Dr. Dugan describes what women can do to ease back pain.
I think that we’re all going to have back pain, so what we should probably do is manage it at home at first. You should probably use ice for the first 24 or maybe 48 hours. You can apply ice locally. That will reduce the inflammation; it will reduce the pain, that’s an anesthetic. You can take some over-the-counter medication. So an anti-inflammatory medication unless you have a reason that you are not allowed, like you have an ulcer, or Tylenol which is a painkiller, an analgesic. You should probably take it easy, but don’t get into bed.
There was an interesting study that looked at people that stayed in bed for a week versus people that took it easy for three days, and staying in bed for a week caused other problems with constipation and reduced breathing. So we definitely recommend that you take it easy but that you’re up and around. So maybe you don’t go to work for a couple of days or maybe you have someone else help you with the children for a couple of days, but you get in and out of bed, you go to the bathroom, you come to the table.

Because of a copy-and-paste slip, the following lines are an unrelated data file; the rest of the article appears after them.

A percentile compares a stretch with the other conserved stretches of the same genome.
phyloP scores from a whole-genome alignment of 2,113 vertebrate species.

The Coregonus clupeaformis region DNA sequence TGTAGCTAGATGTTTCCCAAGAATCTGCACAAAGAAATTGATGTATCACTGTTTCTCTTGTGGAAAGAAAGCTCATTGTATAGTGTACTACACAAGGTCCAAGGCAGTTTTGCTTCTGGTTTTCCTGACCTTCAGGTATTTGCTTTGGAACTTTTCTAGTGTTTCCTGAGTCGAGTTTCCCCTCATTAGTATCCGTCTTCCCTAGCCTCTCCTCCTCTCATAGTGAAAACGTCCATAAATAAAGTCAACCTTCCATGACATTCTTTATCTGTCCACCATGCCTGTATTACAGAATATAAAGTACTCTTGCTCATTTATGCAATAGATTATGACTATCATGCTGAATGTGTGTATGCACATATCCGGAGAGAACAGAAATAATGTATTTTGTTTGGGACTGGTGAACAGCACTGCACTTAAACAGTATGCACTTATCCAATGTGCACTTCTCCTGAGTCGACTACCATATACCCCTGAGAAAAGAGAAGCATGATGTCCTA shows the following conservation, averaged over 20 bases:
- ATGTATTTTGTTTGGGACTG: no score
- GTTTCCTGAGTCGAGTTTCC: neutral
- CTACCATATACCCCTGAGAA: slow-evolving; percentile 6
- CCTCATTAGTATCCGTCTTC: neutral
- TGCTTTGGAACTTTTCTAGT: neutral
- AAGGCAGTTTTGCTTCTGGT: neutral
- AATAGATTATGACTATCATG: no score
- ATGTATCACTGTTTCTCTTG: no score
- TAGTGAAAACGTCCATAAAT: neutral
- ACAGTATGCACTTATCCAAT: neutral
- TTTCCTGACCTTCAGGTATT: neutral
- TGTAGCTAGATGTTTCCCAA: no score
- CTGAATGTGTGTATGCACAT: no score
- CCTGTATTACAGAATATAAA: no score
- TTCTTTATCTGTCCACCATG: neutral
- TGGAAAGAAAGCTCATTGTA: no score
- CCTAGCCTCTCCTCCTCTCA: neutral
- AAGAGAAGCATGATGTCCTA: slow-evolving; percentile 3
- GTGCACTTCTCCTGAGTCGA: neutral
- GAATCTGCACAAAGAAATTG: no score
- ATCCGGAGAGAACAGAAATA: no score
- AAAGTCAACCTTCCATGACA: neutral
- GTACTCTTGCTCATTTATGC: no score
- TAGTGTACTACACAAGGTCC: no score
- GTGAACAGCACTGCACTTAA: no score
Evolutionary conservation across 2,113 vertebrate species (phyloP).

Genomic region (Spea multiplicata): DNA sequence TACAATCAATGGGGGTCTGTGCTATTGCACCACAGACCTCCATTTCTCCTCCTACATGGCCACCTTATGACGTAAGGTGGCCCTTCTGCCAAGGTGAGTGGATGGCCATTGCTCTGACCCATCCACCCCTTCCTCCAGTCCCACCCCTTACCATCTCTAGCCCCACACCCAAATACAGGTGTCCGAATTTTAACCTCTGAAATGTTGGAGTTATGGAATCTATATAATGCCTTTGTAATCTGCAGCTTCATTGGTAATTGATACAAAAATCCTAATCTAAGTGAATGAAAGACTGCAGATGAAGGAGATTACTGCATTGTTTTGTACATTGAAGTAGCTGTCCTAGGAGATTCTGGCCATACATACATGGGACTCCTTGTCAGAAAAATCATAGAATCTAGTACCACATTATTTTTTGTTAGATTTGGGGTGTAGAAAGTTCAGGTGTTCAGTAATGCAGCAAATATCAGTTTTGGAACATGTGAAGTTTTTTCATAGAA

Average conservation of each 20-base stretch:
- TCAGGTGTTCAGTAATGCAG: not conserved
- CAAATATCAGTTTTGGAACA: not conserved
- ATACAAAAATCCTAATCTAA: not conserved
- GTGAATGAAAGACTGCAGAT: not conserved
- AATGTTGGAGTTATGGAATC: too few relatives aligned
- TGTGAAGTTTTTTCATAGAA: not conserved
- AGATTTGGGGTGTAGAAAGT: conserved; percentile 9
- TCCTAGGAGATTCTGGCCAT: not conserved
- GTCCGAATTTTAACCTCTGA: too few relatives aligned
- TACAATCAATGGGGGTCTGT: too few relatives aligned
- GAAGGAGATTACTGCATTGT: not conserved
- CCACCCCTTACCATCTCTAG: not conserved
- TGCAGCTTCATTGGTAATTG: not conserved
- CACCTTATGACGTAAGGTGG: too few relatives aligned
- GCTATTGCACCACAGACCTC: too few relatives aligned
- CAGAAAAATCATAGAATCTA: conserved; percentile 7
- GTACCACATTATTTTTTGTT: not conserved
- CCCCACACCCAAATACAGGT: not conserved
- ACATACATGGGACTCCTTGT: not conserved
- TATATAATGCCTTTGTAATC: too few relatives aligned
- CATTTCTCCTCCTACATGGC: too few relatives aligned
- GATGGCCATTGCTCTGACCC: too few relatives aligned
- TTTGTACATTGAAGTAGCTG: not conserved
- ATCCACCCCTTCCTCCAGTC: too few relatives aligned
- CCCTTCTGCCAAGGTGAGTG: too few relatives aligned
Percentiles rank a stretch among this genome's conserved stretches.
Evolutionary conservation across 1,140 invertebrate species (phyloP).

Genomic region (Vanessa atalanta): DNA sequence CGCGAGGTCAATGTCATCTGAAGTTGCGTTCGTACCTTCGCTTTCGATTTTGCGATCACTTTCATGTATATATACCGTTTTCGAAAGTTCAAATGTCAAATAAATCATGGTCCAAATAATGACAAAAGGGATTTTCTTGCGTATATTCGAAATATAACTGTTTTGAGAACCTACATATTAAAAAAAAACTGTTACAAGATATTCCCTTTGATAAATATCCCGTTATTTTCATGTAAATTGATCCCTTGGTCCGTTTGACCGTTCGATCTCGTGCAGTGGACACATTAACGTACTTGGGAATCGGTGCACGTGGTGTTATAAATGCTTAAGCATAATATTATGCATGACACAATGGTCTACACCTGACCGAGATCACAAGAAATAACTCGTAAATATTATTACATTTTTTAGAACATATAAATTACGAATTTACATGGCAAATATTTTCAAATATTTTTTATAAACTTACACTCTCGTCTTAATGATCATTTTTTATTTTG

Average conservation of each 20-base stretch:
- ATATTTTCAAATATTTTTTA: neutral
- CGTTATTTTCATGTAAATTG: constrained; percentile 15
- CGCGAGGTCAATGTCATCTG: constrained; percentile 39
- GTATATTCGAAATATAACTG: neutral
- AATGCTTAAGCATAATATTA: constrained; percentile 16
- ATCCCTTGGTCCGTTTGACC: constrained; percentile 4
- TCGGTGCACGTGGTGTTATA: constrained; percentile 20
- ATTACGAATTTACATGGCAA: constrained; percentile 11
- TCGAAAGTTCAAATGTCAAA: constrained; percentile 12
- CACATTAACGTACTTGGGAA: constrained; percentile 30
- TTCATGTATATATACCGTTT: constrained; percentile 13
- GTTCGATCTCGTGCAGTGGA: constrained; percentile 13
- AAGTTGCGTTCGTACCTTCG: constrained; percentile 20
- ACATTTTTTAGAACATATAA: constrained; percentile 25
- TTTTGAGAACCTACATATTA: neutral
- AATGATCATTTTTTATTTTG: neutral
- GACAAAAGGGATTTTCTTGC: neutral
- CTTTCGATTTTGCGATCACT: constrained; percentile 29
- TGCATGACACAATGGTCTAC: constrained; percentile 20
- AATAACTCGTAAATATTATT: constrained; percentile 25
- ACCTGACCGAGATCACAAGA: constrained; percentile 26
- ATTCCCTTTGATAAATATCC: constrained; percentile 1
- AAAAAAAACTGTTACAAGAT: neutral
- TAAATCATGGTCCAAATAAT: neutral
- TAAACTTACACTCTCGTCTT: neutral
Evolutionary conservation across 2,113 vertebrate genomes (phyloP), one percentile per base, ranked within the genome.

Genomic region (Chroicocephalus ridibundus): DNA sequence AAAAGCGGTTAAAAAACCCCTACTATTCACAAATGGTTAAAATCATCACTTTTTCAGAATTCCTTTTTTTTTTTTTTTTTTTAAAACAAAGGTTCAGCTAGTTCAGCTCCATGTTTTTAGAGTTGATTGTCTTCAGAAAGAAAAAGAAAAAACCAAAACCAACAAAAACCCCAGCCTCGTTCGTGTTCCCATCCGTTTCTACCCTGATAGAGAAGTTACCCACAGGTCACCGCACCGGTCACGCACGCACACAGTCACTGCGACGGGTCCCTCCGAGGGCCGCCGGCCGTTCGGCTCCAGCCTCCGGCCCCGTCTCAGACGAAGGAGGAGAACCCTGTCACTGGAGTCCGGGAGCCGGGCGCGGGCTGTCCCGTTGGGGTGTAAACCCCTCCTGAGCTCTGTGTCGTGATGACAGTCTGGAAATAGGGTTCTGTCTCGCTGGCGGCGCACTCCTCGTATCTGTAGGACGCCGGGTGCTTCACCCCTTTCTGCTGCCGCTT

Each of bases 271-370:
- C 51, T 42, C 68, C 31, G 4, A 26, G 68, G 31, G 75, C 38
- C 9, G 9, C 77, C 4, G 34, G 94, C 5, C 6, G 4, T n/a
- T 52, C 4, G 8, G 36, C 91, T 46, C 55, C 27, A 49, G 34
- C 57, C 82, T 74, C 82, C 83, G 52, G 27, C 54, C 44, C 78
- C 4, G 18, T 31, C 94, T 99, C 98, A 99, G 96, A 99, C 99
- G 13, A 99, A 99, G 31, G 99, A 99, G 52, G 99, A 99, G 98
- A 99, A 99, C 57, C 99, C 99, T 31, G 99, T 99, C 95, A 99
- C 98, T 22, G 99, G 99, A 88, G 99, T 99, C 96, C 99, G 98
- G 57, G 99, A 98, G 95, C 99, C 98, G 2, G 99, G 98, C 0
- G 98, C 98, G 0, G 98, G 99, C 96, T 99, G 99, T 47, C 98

Some people would feel uncomfortable in sitting for a long time, so I always tell patients to go to the position that they feel more comfortable in. So if you have the kind of back pain that makes you hurt when you stand up straight or extend your back, well, spend more time sitting. If you had the kind of back pain that causes you to have troubles when you’re sitting, then stand up and spend more time maybe laying down or laying on your belly, things like that.
About Dr. Dugan, M.D.:
Dr. Sheila A. Dugan, M.D., is Assistant Professor of Physical Medicine and Rehabilitation at the Rush Medical College, Rush University Medical Center, Chicago, Illinois. She is a faculty member of the Department of Neurosurgery and the Department of Preventive Medicine. She is co-medical director of the Rush Program for Abdominal and Pelvic Health.
Dr. Dugan is multi board-certified in physical medicine and rehabilitation, electrodiagnostic medicine and pain medicine. She is highly skilled in neurological and sports-related rehabilitation. Prior to medical school, she received her physical therapy degree from Northwestern University in 1986. She's currently pursuing development of a program focused on women's musculoskeletal care, including both their medical and rehabilitation needs.